We can all get so excited by our products that we forget that the customer doesn’t really care. When we’re looking elsewhere, we overlook what the customer really cares about. We’re aimed at what’s possible while the customer is focused on what’s broken. More often than not, we just need to shut up about the vision, and just help the customer fix what’s broken – and address whatever is causing her pain today.
This very basic principle was brought home to me recently during a user focus session we were having at The TAS Group about some of the features in our Dealmaker 7.0 product. As we discussed one particular component (called Dealmaker Pulse) with some internal folks and some users, the debate got quite interesting. Passion is a good thing, and robust open debate (not an unusual occurrence here!) generally leads to a better overall result. Usually you learn something along the way. This time I learned, once again, the value of perspective – and the customer’s need to fix what’s broken in their business before looking at what’s possible.
First let me explain what Dealmaker Pulse does, (3 min video here) so you understand the context. Using a similar paradigm as Twitter, Pulse notifies you when something changes in a sales opportunity. It’s as simple as that. You ‘follow’ sales opportunities (and accounts and users) in the same way you follow people on Twitter. You can also weave in your Twitter and LinkedIn feeds etc.
Because Dealmaker itself encapsulates a lot of clever sales methodology stuff, the alerts or notifications you receive are based on pretty insightful heuristics. When Pulse tells you that a deal can be classified as ‘Verbal Order’, then that is what it should be. If it tells you that an opportunity has gone backwards – and now you’re less likely to win – then unfortunately it’s right.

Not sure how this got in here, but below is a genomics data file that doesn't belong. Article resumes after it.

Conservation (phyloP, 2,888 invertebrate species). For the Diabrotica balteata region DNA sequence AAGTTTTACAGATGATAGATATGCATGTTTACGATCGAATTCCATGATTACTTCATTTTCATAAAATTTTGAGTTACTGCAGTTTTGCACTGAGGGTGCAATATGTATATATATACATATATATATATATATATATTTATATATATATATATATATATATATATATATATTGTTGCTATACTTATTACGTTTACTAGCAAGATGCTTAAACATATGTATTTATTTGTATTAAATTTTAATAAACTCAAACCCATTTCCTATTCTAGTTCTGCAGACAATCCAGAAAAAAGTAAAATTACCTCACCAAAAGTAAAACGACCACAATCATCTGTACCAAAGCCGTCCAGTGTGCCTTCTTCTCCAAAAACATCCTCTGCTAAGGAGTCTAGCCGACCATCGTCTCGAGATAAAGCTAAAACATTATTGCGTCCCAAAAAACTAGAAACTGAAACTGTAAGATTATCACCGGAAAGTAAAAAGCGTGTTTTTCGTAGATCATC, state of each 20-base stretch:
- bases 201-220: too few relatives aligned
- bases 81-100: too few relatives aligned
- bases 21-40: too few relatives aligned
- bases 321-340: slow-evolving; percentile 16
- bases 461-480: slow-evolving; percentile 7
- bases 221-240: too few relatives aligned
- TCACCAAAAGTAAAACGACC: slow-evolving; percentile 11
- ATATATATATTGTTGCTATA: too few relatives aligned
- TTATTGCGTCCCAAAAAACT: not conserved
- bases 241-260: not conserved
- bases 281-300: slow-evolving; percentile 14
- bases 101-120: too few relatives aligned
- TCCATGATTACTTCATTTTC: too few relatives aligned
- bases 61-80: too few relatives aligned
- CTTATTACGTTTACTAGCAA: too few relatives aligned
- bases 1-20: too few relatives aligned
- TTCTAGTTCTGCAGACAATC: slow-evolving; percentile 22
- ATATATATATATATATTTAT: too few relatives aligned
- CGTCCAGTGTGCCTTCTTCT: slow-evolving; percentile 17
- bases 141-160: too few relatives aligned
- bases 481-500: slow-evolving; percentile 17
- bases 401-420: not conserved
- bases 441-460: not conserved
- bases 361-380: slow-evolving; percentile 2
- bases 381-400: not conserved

Now you might be forgiven for thinking that the sales manager who is using Pulse might be focused on the coaching opportunities that could accompany such valuable information – and of course they is real value there. But when asked about that, the sales manager in the room, (Douglas), said “Yeah, sure that will all be great and I will get to that when I can, but more importantly, I don’t need to go looking for information on those key deals anymore. Effectively, Pulse talks to me and tells me what’s going on. I will just follow the main opportunities for each of the team, and I will know immediately when things are happening, or things are sliding. I just don’t have enough time to keep looking for that information on each deal. Now I can stop looking.”
In practice, what we’ve already seen happening is that because Dealmaker Pulse provides notifications when things change – either for the better or worse – sales managers are spending more time coaching on the right things, but from Douglas’ perspective, that’s not the problem he solved. Getting up-to-date objective information when something changed just wasn’t possible for him before – it was broken. Now that fixed, he can focus on how to do something better.
For customers, broken is more urgent than better – always.